In some cases, well-meaning employees who report unethical activities are ostracised, blacklisted or even fired, suggesting that the company’s efforts to carry out ethics training programmes and put in place other anti-corruption measures are mere lip service.

When companies do not pay close attention to their ethical culture, they risk becoming embroiled in a company-wide ethical scandal, which can damage their reputation and relationships with customers for many years. 

Globally, there has been a number of widely publicised incidents in the past few years, including Wells Fargo’s account fraud scandal, which saw the creation of millions of savings and checking accounts for clients without their consent, and the Volkswagen scandal where manufacturers intentionally programmed diesel engines to activate some emissions controls only during laboratory emissions testing.

Fortunately, we have yet to witness any major company-wide scandals in Singapore in recent years.

LEADERS ARE ROLE MODELS

Leaders of organisations are also responsible, not just in ensuring that ethics policies and codes are in place, but also in role-modelling ethical behaviour to their fellow employees.

In a paper published last year, my co-authors and I found that employees expect their leaders to take a principled stand against ethically questionable activities to help prevent such activities from arising, and that leaders who do not uphold such principles are often viewed negatively.

In another recently published paper, my co-authors and I found that if higher-ranking individuals in a company get away with unethical behaviour, other lower-ranking employees may expect to escape unscathed and go on to engage in similarly questionable acts, allowing bad behaviour to take root and spread rapidly through the organisation.

Indeed, leaders play a key role in creating, maintaining and changing the ethical culture of the organisations they lead.

central business district, Singapore, office workers
Leaders of organisations are responsible, not just in ensuring that ethics policies and codes are in place, but also in role-modelling ethical behaviour to employees. (File photo: AFP/Simin Wang)

Singapore’s founding Prime Minister Lee Kuan Yew was very clear in his stand that a clean and incorruptible core leadership is essential for corruption to be stamped out.

In building up the Singapore Government, he stated an expressed expectation for leaders to uphold the highest moral standards, and for those who engaged in unethical behaviours to be harshly disciplined. This created and maintained a culture of zero tolerance towards corruption in the Singapore government.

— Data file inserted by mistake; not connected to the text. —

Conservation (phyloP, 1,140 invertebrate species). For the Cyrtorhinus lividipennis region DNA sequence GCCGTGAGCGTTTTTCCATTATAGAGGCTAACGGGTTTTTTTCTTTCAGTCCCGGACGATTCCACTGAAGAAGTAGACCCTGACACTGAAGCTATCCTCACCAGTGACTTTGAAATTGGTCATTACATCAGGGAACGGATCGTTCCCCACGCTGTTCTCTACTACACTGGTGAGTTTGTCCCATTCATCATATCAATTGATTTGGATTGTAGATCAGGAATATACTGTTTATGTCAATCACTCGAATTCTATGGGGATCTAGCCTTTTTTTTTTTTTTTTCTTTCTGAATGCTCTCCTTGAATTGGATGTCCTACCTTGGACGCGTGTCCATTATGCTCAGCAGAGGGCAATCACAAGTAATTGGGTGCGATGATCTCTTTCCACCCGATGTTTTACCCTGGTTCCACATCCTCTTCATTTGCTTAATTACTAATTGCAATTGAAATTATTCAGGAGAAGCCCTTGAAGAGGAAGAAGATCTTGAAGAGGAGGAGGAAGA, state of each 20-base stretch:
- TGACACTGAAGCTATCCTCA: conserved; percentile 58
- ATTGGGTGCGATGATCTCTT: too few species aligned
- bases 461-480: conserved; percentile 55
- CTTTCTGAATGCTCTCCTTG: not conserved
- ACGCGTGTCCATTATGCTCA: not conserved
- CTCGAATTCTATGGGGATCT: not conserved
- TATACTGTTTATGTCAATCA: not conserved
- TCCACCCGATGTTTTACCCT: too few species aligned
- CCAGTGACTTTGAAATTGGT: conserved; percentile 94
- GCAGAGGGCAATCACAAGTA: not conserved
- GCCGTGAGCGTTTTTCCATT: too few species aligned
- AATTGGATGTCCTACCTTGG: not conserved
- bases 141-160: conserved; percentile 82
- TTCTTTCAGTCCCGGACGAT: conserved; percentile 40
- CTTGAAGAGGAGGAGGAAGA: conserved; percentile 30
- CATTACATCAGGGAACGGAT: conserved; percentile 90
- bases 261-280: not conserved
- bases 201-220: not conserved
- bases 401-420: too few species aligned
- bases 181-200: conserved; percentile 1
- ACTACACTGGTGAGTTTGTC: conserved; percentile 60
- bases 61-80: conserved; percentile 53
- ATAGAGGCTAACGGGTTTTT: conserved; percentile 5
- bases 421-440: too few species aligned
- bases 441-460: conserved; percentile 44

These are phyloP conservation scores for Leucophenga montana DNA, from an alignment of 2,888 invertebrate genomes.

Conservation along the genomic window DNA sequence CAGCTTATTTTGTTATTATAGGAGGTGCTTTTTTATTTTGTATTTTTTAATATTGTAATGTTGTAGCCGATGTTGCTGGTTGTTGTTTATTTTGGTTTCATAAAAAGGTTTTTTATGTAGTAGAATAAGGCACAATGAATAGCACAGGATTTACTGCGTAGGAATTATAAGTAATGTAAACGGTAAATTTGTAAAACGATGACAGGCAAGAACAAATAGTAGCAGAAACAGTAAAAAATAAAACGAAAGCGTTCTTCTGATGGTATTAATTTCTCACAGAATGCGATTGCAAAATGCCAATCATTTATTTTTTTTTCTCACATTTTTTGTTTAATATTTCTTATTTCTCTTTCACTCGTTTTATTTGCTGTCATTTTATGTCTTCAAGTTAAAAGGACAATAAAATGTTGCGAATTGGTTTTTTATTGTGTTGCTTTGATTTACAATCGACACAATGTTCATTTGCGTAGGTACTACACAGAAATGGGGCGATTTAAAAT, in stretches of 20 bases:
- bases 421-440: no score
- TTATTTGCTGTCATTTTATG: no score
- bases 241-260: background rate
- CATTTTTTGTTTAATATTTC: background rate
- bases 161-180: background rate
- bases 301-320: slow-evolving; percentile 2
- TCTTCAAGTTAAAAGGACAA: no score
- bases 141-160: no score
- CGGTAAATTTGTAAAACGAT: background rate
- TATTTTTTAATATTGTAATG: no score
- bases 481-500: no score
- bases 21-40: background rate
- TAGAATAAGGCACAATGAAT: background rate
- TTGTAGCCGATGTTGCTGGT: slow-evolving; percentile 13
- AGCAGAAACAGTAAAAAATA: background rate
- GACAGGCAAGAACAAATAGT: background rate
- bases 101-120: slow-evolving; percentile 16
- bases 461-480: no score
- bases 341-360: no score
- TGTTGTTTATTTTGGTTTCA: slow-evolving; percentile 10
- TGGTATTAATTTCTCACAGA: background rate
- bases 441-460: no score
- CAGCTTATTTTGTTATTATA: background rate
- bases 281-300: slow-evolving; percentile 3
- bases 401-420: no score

Today, Prime Minister Lee Hsien Loong continues to emphasise the need for leaders in the Singapore Government to uphold high levels of integrity.

BUT INDIVIDUALS BEAR ULTIMATE RESPONSIBILITY

Regardless of the laws of one’s country, or the ethical culture of one’s organisation, each individual person ultimately bears personal responsibility for his or her decision to engage in an unethical act or not.

Although most people hope to do good and be good, research in psychology has documented several cognitive processes that people engage in to rationalise or excuse their own bad behaviour.

Some try to reframe their actions in more palatable, morally acceptable terms. Officers who accept bribes may rationalise their behaviour by telling themselves that they need the money to support their family, or that it is just a small sum of money compared to other more serious cases of bribery committed by others.

Others try to shift the blame for the unethical behaviour to other parties or individuals. For example, a man who chooses to receive sex favours in exchange for business favours might blame the other party for making unwanted sexual advances and pressuring him into misbehaving, rather than take personal responsibility for accepting those sexual favours.

Through engaging in such mental gymnastics, individuals are able to commit unethical behaviour without feeling like they are bad people.

So it seems that although Singapore strictly enforces laws about bribery and corruption, laws alone are not enough.

Individuals can easily succumb to the temptation of engaging in unethical behaviour for personal pleasure or gain. Companies too, may over-emphasise financial performance and success, ignoring whether codes of ethics are adhered to or whether checks and balances are implemented and followed.

Fortunately, corruption in Singapore is not a systemic problem; it is still limited to isolated cases.

Moving forward, Singapore should continue to maintain a tough stance against corruption at the nation-level, while companies focus on building a culture of ethics and individuals strive to uphold the high moral standards they should set for themselves.

Madeline Ong is assistant professor of organisational behaviour and human resources at the Singapore Management University’s Lee Kong Chian School of Business.

Source: CNA/sl